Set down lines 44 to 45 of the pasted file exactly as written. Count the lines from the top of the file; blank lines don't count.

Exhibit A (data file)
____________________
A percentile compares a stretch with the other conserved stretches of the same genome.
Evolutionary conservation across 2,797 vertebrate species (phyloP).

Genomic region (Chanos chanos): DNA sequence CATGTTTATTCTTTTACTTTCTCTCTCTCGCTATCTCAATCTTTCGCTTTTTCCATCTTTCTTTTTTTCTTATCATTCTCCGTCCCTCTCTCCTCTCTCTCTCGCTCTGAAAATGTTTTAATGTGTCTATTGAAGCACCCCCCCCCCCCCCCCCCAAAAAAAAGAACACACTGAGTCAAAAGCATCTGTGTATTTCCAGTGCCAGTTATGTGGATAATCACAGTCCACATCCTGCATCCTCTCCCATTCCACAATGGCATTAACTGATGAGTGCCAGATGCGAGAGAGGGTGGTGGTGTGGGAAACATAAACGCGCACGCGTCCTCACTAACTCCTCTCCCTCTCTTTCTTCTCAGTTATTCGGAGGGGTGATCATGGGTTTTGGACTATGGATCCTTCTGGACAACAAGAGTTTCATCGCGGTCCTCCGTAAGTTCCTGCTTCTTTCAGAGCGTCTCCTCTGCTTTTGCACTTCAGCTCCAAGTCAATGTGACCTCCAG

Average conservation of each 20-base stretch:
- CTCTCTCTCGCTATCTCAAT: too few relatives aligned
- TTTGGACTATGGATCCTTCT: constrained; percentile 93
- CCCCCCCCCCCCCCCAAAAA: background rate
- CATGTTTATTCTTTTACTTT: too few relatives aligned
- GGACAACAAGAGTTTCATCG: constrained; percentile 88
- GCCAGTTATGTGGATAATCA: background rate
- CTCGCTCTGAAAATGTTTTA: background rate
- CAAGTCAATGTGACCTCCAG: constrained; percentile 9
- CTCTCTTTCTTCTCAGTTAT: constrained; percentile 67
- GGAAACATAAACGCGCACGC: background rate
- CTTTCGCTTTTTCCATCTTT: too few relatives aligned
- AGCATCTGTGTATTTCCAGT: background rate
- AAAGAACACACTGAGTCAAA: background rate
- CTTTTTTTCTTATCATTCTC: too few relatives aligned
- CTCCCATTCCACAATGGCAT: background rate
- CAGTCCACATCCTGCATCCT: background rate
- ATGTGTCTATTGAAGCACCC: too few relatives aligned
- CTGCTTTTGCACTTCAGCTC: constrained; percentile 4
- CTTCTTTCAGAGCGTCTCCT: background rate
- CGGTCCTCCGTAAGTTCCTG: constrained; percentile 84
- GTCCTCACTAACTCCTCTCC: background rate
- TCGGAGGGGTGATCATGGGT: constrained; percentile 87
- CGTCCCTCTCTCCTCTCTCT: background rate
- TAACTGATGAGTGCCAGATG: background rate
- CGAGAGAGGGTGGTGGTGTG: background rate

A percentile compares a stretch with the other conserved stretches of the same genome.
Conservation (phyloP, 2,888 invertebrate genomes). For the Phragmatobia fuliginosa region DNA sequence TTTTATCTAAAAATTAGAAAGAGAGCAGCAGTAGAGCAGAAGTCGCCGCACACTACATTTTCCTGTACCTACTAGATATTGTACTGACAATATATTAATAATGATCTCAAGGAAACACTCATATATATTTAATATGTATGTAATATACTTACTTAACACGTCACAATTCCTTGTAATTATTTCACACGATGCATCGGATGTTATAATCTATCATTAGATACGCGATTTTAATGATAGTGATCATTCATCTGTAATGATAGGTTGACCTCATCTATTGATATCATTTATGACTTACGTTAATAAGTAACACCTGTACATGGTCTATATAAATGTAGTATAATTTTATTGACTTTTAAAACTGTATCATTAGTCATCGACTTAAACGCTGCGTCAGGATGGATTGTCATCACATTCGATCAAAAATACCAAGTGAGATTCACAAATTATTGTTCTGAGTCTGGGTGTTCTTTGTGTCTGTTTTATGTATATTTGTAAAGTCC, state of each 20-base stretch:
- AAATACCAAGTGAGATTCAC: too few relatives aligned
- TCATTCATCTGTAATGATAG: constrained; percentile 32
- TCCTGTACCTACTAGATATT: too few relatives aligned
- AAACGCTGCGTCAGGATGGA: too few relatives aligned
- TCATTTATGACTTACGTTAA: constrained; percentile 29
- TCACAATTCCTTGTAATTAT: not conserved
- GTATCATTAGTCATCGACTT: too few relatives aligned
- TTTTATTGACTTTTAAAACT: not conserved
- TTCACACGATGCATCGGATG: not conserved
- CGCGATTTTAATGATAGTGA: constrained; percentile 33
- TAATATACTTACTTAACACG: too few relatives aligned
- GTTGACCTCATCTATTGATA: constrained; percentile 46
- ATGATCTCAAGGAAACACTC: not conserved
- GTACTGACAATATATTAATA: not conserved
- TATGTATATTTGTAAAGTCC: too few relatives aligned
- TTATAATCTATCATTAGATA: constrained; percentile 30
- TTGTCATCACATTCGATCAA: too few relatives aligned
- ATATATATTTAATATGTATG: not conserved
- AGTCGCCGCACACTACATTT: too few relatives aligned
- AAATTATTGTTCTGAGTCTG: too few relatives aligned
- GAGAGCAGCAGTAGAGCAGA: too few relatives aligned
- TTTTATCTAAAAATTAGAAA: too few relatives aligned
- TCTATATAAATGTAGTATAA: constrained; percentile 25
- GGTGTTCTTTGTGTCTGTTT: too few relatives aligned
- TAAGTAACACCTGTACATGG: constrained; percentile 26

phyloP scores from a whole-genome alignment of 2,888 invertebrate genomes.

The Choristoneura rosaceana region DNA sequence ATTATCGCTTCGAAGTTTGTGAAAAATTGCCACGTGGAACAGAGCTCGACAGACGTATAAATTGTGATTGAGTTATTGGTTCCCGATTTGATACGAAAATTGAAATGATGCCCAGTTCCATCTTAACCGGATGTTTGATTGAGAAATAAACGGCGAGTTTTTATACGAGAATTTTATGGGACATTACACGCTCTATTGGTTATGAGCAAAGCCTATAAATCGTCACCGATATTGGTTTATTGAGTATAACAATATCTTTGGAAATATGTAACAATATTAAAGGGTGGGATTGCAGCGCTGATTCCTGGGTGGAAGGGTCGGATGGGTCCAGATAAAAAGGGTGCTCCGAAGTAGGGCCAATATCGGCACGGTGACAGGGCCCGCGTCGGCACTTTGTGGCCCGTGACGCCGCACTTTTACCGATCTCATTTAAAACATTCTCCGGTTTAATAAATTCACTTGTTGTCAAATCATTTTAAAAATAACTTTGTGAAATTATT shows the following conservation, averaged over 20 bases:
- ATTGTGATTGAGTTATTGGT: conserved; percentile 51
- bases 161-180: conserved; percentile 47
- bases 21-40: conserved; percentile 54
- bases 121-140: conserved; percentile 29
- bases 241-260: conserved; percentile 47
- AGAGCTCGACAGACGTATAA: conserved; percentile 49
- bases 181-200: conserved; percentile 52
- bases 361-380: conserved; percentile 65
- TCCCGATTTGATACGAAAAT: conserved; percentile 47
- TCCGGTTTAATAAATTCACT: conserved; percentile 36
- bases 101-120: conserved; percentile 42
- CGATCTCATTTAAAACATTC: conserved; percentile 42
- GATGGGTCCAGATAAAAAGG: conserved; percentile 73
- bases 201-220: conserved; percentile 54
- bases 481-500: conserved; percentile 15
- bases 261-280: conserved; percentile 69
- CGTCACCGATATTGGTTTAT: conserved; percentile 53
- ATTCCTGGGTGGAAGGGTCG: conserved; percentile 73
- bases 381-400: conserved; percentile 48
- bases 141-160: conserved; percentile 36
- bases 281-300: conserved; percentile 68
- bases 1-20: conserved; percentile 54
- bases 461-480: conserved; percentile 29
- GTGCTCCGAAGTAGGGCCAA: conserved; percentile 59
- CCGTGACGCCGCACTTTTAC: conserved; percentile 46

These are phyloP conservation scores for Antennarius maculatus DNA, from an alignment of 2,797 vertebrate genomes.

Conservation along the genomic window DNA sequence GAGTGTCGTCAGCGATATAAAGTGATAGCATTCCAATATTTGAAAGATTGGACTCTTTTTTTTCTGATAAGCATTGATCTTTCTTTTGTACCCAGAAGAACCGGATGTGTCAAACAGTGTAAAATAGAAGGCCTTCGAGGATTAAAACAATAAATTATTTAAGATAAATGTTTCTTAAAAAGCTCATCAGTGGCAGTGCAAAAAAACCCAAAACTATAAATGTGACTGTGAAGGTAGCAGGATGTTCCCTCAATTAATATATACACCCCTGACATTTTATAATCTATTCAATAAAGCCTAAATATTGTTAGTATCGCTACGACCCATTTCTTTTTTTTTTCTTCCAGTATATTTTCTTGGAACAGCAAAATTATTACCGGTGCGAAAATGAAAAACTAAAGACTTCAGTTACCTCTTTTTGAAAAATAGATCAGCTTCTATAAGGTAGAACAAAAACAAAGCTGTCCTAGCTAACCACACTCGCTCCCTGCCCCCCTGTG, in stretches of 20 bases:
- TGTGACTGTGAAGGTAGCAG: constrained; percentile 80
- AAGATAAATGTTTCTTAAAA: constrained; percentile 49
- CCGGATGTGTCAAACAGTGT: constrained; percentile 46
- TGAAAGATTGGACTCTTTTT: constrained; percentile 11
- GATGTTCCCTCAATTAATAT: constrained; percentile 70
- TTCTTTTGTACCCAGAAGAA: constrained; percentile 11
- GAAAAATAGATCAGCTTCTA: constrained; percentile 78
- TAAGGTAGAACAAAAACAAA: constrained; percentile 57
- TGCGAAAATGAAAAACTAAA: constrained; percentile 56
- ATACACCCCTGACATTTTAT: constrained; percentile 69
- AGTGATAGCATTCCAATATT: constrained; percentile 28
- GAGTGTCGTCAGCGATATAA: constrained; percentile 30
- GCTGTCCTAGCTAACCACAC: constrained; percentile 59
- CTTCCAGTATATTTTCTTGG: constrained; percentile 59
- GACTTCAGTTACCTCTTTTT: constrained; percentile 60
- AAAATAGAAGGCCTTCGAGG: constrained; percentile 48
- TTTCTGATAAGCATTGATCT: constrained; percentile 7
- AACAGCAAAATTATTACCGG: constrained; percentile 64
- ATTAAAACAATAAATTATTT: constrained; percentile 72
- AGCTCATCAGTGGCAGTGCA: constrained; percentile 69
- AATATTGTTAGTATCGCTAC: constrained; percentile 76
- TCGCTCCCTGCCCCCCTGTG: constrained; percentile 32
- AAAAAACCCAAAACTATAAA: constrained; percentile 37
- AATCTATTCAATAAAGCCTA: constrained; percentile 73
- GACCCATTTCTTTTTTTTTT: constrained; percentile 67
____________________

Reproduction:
- ATGATCTCAAGGAAACACTC: not conserved
- GTACTGACAATATATTAATA: not conserved